October 30, 2013
vote-Nov 2013

What’s on the November 5th Ballot?

Yes, we are having an election this year! Although we are not electing a President, Congress, or Colorado state officials, we do get to weigh in on several important issues. And, it’s an entirely mail-in ballot election, so all you have to do is drop your ballot in the mail (don’t forget postage) or drop it off postage-free at a collection site.

Proposition AA concerns Retail Marijuana Taxes.

The measure would implement a 15% excise tax on all marijuana sales in the state (which we legalized last year with Amendment 64). This revenue would be used to fund K-12 school construction. The measure would also add a 10% sales tax (in addition to normal state and local taxes). This revenue would be used to fund the regulation and monitoring of the marijuana retail business in Colorado.

Amendment 66 involves Funding for Public Schools.

This measure would raise a projected total of $950 million for funding public education by increasing the state’s income tax rate. The measure would also fully implement the new Public School Finance Act (already passed in the state legislature), which distributes state K-12 funding more equitably across the state’s school districts. Our current personal income tax rate is 4.63%. Amendment 66 would implement a two-tier state income-tax rate increase. Income up to $75,000 would be taxed at 5%, and income above $75,000 would be taxed at 5.9%.

To review arguments for and against each initiative, you can consult the state’s “Blue Book” or check out the information at the website of the non-partisan League of Women Voters at http://www.lwvcolorado.org/.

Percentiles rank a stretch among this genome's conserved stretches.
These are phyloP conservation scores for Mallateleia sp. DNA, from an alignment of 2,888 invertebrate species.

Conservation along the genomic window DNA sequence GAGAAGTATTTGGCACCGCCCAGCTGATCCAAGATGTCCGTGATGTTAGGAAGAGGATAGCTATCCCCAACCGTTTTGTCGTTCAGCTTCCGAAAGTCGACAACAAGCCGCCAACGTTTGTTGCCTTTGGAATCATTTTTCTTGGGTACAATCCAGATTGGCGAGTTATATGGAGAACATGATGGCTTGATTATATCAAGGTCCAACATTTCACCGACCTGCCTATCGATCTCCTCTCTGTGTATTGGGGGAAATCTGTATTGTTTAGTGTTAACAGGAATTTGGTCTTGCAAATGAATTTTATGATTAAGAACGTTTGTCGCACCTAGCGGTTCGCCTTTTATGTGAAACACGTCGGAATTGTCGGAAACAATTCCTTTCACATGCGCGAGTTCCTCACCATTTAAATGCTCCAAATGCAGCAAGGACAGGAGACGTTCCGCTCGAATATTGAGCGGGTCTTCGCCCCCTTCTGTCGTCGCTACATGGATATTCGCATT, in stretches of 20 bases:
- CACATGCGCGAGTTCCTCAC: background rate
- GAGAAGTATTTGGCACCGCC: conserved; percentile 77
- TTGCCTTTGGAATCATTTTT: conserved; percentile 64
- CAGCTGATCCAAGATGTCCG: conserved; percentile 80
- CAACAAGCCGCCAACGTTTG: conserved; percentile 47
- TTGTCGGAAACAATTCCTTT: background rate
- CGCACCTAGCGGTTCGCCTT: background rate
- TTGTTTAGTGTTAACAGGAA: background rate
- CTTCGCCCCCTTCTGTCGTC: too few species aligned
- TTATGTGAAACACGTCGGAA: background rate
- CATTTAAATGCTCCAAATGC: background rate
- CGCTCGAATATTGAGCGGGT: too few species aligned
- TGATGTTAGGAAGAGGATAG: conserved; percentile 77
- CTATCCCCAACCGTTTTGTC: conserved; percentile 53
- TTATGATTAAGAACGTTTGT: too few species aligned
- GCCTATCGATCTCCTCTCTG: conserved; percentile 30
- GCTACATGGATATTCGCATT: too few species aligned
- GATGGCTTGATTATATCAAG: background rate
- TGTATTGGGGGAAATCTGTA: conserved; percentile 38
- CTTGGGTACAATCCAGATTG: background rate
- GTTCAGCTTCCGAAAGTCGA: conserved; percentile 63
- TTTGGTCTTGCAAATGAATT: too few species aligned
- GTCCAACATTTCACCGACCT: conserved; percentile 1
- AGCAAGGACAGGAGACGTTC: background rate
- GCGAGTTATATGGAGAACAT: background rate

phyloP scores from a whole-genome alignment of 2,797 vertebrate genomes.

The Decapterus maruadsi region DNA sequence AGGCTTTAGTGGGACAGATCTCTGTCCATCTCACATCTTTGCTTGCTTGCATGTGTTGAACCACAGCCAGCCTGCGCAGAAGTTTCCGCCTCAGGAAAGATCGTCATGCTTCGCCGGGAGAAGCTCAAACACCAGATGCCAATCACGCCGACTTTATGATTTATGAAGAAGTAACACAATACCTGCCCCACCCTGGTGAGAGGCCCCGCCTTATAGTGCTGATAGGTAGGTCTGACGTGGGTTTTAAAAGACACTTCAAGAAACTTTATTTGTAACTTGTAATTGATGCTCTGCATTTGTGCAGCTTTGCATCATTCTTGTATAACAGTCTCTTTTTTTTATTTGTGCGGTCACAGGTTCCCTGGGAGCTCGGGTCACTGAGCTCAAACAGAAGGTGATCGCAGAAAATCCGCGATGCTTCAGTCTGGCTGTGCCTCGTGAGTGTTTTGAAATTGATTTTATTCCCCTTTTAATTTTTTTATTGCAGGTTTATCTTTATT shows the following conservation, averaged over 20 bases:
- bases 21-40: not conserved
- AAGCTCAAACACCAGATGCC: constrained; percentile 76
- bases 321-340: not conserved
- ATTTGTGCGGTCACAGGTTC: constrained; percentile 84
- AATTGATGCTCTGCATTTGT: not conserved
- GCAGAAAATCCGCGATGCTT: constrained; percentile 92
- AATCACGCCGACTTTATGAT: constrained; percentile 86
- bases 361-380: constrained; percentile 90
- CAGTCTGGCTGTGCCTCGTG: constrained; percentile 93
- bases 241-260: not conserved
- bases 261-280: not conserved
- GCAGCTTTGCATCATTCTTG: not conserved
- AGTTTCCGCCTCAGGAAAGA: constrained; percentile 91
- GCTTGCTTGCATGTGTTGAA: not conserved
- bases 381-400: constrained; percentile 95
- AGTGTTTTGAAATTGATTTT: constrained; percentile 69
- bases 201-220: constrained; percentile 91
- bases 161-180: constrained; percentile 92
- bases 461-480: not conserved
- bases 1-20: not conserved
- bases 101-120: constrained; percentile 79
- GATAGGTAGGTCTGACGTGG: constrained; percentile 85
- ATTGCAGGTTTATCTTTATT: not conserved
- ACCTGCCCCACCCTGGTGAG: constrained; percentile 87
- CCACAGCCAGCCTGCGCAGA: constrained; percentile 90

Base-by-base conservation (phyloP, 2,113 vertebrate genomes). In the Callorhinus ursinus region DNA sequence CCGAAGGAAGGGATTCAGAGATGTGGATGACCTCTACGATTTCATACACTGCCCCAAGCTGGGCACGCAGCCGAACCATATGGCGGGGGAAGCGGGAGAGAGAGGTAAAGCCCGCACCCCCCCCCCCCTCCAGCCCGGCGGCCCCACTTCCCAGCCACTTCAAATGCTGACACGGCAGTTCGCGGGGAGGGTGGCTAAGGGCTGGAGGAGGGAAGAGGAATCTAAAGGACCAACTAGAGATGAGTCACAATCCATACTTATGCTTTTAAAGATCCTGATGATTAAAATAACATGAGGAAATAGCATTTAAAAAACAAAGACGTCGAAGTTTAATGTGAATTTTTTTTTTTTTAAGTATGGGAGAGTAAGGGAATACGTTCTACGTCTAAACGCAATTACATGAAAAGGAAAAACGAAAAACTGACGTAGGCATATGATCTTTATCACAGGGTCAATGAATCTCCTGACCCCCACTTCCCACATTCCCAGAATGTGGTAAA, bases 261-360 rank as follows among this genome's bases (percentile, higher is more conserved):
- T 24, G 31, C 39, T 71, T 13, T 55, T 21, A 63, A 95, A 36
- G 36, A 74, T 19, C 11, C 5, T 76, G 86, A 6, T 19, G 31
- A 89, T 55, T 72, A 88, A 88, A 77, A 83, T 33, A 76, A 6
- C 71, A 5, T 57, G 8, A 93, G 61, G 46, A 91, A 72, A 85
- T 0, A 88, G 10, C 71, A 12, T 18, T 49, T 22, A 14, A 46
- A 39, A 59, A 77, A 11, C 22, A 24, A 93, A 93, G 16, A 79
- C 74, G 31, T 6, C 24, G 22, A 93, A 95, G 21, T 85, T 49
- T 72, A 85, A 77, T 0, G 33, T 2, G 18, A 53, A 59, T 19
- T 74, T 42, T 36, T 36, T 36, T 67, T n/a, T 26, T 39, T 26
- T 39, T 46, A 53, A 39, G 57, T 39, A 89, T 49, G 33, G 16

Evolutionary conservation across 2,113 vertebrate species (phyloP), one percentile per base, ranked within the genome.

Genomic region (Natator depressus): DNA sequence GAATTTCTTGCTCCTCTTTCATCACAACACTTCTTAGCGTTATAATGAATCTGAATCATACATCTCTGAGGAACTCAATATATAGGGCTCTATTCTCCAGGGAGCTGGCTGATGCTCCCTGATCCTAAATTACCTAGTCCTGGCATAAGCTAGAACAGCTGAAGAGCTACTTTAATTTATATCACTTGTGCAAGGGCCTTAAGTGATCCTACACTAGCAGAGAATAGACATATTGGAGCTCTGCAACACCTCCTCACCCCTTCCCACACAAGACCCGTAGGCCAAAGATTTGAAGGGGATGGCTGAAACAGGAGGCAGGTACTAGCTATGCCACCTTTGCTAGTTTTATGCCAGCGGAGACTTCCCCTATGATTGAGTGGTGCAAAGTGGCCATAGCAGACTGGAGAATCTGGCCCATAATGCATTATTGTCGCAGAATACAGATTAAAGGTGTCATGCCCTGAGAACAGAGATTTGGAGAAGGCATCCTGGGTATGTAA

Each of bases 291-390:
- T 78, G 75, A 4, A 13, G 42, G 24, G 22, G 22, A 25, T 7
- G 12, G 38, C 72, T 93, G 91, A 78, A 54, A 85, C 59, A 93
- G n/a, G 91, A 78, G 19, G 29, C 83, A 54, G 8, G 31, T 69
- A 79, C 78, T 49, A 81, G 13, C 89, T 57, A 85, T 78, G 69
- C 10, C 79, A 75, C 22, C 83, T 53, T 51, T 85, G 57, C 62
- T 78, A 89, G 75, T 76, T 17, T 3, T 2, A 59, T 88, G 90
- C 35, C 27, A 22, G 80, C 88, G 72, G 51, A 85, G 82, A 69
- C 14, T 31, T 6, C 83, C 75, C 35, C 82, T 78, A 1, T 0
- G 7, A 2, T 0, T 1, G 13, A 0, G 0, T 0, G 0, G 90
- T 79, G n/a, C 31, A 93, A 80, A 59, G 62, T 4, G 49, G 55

Besides these two state issues, counties and cities may have other additional items to vote on.

Larimer County Issue

Ballot Initiative 1A, concerning the Loveland Courthouse Office, is a formality. The money for the project has already been collected; but, because of a technicality, the bill has to be passed a second time to approve the construction of a new building.

City of Fort Collins

Fort Collins voters will choose whether or not to enact a 5-year moratorium on hydraulic fracturing, also known as fracking. Ballot Issue 2A would ban fracking inside the city limits and on any other property owned by the city. Proponents of 2A are concerned about health and safety issues surrounding the process, and the waste that is left behind that may be injected into the water supply. The ban would be lifted in 2019, allowing for the issue to be visited again by local officials, the voters, and the business community. For arguments in favor of 2A, see www.healthyfoco.com (Citizens for a Healthy Fort Collins). For arguments against 2A, see www.cred.org (Coloradans for Responsible Energy Development).

Poudre School District R-1

This year, the Poudre School District has three openings on the school board. The school board consists of seven members who run in geographic districts but who are elected by all district voters. School board members serve staggered four year terms. Two of those positions have candidates that are running unopposed, Christophe Febvre (District D) and Nicholas Holian (District E). The third seat (District C) is being contested by two candidates, Dr. David Trask and Mel Hilgenberg. Trask, a retired college professor (with a 38 year career), brings an array of concerns for student testing, parental involvement, and school district governance. Mel Hilgenberg, a former teacher’s union organizer, supports a voucher system. He wishes to cut funding for public school bureaucracies, which he believes are impeding the progress of students.

 

So, public schools, marijuana regulation, and fracking. It may be a short ballot, but there’s a lot at stake. Be sure to send in your ballot!

 

About the author:

Jeff Borg is a Political Science faculty member at Front Range Community College-Larimer Campus. An avid hiker and an ordained minister, he teaches everything from American Government to International Relations.

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